Flashpoint: Lois Lane and the Resistance has a fun, ridiculous premise that never QUITE lives up to its promise. Unfortunately, Abnett and Lanning rush through Lois’ first meeting with the Resistance, how she got behind enemy lines, her escape – after a solid opening and a surprising death, most of the rest of the issue is exposition. Lois is no figurehead of the resistance, not yet, nor is she an intrepid investigator behind enemy lines; instead, she’s a frightened young journalist in well over her head. I have a feeling we’re in for some surprising transformations, but Abnett and Lanning rush so quickly through the beginning of the story that the book feels, overall, fairly poorly paced.
After a solid opening that finds Lois and Jimmy Olson covering fashion week, despite the recently-ignited war between Atlantis and Themyscira, Lois finds herself a prisoner of the Amazons, the least interesting part of the book and, unfortunately, the longest. Armed with an ultra-high tech bracelet/camera/communicator/Transformer, she loyally reports everything she learns about the Amazons to her new mentor, Cyborg. This gives Abnett and Lanning a chance to illustrate a bit about Amazonian culture, a chance they did great things with in Wonder Woman and the Furies and did nothing interesting with here. Near the end, she tries to escape with the help of a resistance agent, but the book ends on a cliffhanger involving an impending superfight. Nunez’s overly cartoony art doesn’t quite fit the book’s ‘reeducation camp’ tone, but he has a more solid handle on the fashion week segment and the flooded city.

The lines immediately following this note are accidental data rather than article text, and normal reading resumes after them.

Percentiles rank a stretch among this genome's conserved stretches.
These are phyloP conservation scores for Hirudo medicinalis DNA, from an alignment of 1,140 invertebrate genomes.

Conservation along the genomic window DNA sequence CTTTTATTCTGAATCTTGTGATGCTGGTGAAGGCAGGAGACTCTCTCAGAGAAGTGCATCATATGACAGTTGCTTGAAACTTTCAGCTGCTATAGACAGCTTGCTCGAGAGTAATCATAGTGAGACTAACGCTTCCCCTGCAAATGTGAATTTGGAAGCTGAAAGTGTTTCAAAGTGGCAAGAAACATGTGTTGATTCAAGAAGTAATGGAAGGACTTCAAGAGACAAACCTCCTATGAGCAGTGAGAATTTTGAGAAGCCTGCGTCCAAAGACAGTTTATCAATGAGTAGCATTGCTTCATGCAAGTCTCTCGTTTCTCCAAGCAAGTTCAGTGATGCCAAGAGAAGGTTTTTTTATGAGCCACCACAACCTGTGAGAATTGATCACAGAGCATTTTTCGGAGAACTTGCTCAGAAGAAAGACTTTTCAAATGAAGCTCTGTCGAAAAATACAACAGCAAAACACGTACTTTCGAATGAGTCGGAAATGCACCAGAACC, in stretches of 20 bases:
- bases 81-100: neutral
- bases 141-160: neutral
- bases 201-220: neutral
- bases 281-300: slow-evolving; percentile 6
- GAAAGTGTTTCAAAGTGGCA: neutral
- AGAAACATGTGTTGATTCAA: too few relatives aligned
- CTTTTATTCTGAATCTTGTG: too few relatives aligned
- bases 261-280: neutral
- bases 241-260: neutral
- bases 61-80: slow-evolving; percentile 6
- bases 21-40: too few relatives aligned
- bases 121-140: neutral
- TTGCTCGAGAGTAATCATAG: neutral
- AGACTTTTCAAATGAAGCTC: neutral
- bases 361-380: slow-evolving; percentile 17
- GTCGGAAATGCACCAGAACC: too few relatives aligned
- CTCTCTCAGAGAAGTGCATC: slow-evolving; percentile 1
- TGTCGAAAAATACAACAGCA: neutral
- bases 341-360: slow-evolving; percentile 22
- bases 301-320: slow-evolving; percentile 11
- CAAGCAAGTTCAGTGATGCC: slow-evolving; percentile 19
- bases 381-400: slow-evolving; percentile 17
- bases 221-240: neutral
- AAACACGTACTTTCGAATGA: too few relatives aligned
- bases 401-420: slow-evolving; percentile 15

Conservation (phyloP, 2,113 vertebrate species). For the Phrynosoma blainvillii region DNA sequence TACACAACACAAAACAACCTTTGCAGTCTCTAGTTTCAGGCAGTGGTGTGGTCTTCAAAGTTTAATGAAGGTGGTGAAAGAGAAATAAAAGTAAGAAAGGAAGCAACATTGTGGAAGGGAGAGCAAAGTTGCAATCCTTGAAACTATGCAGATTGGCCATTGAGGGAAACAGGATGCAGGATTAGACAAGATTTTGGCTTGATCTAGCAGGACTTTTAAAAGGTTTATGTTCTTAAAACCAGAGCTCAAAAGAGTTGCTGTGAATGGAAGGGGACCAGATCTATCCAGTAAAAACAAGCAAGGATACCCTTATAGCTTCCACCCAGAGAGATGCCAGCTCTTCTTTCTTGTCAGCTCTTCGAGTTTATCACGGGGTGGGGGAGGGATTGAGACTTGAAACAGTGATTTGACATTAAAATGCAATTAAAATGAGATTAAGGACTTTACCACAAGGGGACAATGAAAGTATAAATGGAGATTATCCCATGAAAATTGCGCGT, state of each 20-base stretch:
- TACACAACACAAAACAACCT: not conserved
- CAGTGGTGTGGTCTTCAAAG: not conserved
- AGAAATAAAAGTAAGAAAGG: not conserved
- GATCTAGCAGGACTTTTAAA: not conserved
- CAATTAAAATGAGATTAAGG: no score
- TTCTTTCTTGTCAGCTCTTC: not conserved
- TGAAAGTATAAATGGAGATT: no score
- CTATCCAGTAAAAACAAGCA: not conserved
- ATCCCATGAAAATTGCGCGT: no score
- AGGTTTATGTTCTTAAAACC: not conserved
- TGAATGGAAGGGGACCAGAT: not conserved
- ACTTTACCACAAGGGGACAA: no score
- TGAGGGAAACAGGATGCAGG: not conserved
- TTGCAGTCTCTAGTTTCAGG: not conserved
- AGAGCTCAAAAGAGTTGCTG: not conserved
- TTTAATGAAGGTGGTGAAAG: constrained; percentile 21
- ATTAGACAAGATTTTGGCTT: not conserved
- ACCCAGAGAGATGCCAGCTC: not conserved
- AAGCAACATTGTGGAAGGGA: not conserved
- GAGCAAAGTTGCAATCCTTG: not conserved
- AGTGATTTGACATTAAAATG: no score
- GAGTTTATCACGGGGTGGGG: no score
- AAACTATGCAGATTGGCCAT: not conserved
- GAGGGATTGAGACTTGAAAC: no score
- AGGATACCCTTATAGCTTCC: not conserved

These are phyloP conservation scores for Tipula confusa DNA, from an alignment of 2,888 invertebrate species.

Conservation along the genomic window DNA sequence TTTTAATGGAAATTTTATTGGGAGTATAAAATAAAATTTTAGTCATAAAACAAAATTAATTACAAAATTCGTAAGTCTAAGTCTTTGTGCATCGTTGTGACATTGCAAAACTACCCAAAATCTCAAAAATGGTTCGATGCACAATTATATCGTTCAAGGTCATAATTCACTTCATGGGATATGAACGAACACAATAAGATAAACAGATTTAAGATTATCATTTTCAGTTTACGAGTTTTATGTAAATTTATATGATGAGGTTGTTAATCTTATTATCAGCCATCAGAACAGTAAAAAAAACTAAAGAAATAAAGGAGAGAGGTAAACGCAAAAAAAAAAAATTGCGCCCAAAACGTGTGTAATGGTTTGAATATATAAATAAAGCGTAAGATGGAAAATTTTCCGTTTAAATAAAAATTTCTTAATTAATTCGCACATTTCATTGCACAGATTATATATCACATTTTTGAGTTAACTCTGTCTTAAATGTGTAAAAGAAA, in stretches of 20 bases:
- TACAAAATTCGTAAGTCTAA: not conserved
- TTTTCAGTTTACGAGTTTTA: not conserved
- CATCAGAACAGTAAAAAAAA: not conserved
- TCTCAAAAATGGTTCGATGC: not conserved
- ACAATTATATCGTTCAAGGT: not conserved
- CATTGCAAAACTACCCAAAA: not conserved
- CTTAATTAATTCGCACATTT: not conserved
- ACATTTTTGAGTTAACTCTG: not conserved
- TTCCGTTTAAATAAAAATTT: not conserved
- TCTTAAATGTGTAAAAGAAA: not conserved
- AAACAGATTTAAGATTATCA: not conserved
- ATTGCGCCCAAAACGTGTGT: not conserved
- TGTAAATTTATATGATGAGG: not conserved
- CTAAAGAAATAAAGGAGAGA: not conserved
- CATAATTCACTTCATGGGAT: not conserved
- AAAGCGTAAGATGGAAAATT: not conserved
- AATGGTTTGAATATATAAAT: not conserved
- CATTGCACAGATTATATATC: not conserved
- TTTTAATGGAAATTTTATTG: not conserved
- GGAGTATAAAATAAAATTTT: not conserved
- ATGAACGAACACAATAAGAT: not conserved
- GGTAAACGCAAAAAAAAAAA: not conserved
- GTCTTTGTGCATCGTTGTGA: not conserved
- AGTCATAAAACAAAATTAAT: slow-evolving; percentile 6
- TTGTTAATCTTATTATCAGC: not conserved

Flashpoint: Lois Lane and the Resistance #1 is probably the third best Flashpoint tie-in so far, and it ties pretty directly in with the most compelling, least fleshed out aspect of the Flashpoint universe: the war between Wonder Woman and Aquaman. What started out as a bad joke in the main title, a senseless, unnecessary conflict in place to add body count and fill pages, slowly became a much more nuanced war in the tie-ins. Because where Flashpoint didn’t (and still doesn’t) have room to do the character work necessary to make such a conflict interesting, Lois Lane and the Resistance does – and, in that, it joins the very fine Emperor Aquaman and Wonder Woman and the Furies minis. It’s not as good as either, yet, but it has promise.
– Cal Cleary